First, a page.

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Blood Pressure, Hypertension, and Atrial Fibrillation Risk: What’s the Association?
- Patients with hypertension had an increased risk of developing atrial fibrillation (AF) compared with those without hypertension.
- An increase in systolic and diastolic blood pressure (BP) even within the normal range was linked to a higher risk of AF.
- Patients with higher systolic and diastolic BP had a 2-fold higher risk of AF.
Why This Matters
- Findings strongly support the role of higher BP in the development of AF.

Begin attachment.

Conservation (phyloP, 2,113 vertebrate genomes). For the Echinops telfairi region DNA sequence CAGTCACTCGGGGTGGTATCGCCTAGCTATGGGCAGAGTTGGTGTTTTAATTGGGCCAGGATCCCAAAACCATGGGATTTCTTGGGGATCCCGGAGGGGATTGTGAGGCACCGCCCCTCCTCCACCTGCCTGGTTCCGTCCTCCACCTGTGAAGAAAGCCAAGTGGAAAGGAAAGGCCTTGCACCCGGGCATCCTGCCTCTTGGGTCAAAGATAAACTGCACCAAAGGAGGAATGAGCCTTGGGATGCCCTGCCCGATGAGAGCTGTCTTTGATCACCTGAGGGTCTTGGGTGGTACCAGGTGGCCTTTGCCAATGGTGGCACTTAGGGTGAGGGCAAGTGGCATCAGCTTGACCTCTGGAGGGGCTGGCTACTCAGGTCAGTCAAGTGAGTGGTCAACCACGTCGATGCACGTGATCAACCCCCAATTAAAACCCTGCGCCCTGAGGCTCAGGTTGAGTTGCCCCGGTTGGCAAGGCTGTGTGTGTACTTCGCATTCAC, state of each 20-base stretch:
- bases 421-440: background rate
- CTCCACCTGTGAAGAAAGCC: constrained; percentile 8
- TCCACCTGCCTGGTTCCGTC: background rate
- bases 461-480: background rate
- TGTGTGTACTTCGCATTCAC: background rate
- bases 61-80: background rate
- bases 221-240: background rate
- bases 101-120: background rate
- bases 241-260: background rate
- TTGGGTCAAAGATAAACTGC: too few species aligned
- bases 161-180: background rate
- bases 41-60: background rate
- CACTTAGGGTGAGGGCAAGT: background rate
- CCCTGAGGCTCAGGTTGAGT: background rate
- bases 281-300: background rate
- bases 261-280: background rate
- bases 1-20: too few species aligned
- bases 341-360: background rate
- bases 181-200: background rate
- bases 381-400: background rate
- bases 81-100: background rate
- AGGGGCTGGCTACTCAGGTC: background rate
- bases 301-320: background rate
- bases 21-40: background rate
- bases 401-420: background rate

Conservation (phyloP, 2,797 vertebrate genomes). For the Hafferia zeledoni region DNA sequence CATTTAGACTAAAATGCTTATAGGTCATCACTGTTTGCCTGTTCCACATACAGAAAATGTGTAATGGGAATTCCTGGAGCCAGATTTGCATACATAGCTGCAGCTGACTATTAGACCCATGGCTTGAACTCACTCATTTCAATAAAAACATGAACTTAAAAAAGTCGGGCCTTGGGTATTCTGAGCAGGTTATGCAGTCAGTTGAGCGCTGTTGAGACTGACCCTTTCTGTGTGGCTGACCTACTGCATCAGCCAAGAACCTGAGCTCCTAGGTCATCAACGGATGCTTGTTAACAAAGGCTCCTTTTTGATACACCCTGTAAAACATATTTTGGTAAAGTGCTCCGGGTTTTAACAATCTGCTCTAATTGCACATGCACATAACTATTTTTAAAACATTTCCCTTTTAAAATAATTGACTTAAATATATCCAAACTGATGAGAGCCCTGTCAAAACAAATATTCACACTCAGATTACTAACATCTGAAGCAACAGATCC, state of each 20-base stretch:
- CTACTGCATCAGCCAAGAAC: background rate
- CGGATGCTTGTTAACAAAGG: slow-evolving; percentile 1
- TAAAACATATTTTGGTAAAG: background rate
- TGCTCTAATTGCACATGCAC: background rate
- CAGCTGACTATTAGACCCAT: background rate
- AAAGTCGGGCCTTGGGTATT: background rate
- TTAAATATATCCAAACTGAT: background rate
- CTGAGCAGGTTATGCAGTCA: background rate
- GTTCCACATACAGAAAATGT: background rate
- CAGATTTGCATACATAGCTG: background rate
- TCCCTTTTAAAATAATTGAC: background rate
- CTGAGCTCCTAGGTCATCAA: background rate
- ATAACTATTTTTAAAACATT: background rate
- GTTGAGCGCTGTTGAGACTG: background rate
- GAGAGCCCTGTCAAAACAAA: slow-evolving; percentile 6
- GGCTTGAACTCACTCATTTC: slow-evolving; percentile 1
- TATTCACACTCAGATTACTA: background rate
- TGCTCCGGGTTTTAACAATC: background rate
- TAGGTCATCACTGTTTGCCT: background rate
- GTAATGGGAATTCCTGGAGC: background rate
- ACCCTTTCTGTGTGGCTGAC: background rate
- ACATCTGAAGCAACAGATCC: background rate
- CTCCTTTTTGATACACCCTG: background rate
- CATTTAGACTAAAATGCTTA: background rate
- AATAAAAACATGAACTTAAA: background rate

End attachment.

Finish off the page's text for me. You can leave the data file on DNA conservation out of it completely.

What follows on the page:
- This meta-analysis included 68 cohort studies after a search across PubMed and Embase databases.
- Funding: South-East Regional Health Authority of Norway and others.
- Patients with vs without hypertension had an increased risk of AF (relative risk [RR] 1.50; 95% CI 1.42 to 1.58; I2, 98.1%).
- The risk of AF was increased with per (RR; 95% CI):
- 20 mmHg increase in systolic BP (1.19; 1.16 to 1.21; I2, 68.4%); and
- 10 mmHg increase in diastolic BP (1.06; 1.02 to 1.10; I2, 92.1%).
- The normal range of systolic and diastolic BP was linked to a higher risk of AF.
- However, higher systolic and diastolic BP of 180/110 mmHg was associated with an approximately 2-fold increased risk of AF.
- Heterogeneity among studies.
- Possible risk of residual confounding.